Any lady who likes comedy likes Gilda, right? I mean, anyone who likes comedy likes Gilda, but especially any lady. Because she wasn’t a lady. She was FUNNY. She had the best hair and the most grace and the least-existent vanity.
I picked up her book pretty ignorantly, not realizing that it was mostly about her battle with cancer. And as I read it, there were times when I didn’t want to finish it. I didn’t want to know what would happen, because I know what ultimately happened. The world lost a genius, one of the many we’ve lost, and it’s a downright rotten feeling to read about it from her own perspective, knowing that you ultimately know more than she did.
But it’s also incredibly enlightening to read it from her perspective. It’s obvious that she gained a lightness about her situation as it was nearing the end; in fact, it’s incredible that she was able to pour that lightness into writing an entire book, but that only speaks to her ferocity. At times, it even felt like she was writing it from beyond the grave, like she had come to such an incredible peace about the whole thing that she was able to step outside of herself and watch it happen to someone else.
It happened to her, though. She fought cancer and surgery and chemo and radiation and dieting and everything for years, and it always seems to happen to the wrong people. Not that it ever happens to the right person, but in her case, it feels like she was stolen from us. I mean, this is a woman who, in the midst of it all, tried meditation: “I had hear about mantras and all that, but all I could think of was I would have to take my contact lenses out to do that because I can’t keep my eyes closed that long with them in; they start to hurt” (p. 83). I love that.
As she battled ovarian cancer, and learned more about the biology of it, it was clear that part of her comedy mind was being replaced by her science mind. Not that she was less funny, but she became more… normal. Really. She learned as much as possible about her case, and of course, reacted to it in a very emotional way, but ultimately harnessed that emotional depth to do as much good as possible. She made people laugh when it was right, and stayed serious when it was right, even though doctors and nurses “wait, expecting me to be funny” (p. 63). And she let herself be stronger, realizing “that you can choose whatever way you want to visualize the battle going on inside your body” (p. 127).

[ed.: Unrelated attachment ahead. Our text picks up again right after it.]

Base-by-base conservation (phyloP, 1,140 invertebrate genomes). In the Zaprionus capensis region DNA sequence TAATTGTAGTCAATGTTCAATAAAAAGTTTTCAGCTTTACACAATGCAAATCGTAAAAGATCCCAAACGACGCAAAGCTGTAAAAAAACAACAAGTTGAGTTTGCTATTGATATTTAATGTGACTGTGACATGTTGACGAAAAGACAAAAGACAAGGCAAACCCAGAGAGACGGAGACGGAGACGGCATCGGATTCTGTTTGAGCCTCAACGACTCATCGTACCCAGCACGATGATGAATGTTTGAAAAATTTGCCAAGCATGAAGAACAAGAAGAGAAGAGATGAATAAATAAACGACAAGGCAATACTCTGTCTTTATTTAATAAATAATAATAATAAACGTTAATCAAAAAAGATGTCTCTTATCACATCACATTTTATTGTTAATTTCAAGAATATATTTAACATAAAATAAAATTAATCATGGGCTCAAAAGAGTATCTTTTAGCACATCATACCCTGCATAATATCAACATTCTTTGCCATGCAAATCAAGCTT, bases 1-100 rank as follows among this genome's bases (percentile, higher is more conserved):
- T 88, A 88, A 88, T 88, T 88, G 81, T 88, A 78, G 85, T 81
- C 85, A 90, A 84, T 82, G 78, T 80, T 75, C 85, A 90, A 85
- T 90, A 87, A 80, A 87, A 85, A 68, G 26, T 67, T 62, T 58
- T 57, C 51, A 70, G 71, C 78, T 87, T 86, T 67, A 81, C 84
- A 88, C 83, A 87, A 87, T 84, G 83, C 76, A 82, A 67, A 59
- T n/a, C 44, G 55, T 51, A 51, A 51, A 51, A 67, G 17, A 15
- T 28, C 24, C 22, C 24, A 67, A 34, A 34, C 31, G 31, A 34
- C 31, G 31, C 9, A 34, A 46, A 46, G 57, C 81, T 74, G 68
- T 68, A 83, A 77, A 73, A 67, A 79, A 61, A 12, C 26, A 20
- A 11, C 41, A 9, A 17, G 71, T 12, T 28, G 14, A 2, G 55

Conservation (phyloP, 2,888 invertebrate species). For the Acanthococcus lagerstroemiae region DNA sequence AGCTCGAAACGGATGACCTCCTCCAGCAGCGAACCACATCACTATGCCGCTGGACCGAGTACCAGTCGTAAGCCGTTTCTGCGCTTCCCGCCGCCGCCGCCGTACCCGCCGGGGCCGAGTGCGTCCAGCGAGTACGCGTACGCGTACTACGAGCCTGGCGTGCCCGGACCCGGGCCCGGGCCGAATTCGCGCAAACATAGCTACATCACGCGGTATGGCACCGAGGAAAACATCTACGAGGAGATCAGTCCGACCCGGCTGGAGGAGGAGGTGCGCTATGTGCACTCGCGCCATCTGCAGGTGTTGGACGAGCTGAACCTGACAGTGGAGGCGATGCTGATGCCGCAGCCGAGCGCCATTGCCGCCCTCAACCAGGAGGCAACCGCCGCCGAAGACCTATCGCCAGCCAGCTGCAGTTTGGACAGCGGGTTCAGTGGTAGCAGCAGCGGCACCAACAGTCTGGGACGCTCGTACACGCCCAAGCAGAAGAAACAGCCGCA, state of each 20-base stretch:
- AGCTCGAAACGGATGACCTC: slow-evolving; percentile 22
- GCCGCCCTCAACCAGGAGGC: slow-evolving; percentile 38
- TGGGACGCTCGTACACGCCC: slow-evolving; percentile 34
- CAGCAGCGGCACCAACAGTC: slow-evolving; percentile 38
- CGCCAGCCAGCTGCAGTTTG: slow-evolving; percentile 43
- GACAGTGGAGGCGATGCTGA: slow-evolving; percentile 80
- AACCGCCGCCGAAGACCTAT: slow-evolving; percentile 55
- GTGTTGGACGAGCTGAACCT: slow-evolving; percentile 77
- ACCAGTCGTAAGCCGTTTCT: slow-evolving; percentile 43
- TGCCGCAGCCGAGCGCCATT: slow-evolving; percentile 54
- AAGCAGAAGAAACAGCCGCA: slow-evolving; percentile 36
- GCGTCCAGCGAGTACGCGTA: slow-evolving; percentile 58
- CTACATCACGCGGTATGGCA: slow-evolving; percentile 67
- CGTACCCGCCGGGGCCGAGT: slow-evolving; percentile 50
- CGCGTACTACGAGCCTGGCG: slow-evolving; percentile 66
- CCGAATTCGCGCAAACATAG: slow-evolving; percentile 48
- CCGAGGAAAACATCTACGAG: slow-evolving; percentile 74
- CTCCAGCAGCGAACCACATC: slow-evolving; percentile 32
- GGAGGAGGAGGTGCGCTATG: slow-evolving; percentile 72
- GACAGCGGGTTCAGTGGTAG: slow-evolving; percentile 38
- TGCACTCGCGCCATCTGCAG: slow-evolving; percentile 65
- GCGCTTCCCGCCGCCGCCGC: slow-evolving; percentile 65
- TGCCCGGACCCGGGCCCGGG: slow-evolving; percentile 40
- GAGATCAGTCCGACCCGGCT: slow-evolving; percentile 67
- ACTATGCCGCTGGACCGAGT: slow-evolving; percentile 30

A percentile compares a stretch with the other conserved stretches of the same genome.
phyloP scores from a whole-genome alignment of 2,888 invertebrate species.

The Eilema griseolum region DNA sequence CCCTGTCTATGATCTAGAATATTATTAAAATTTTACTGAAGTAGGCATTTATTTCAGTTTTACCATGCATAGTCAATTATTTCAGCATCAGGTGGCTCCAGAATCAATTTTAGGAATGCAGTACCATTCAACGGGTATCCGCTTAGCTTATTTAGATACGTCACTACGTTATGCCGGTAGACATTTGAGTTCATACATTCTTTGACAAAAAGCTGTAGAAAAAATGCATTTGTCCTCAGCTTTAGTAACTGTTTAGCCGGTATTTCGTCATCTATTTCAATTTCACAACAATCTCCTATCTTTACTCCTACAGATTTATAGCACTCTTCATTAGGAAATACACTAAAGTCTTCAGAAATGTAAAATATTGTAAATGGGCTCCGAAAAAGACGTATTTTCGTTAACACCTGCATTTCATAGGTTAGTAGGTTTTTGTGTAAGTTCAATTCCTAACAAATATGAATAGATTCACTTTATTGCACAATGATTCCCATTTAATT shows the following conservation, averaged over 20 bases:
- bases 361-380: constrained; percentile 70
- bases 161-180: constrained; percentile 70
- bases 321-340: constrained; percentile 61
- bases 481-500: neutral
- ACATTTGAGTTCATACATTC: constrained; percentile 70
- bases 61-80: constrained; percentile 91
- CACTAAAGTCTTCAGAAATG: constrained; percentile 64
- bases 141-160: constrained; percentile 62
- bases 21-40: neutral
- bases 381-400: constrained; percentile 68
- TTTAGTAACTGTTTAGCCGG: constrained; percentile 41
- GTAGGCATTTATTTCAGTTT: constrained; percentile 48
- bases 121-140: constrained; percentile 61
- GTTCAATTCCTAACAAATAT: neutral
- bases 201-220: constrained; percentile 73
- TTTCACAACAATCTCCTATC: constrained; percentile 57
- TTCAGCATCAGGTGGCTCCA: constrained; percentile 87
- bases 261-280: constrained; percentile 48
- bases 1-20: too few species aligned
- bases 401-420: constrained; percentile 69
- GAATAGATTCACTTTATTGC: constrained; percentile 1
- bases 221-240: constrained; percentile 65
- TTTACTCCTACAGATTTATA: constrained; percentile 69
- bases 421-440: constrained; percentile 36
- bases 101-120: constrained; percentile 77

It was tough to read the first-person narrative of one of my heroes’ demise, but ultimately, I feel closer to her. I’m not even sure I can say that, but I do. I feel like I know an infinitely small fraction of her experience, and that knowledge is a powerful thing. She demonstrates just how productive and alive you can be, even when you’re dying, and how much you can learn about yourself in the process. I just wish we all could have seen and heard more from her.
Here are two more favorites. What a delightful woman.
p. 59 // “… always inside me was an introspective poet who never was patient enough to write and wait for a response.”
p. 199 // “People whimpering and hovering over me made me feel like I was dying. People yelling at me made me feel alive.”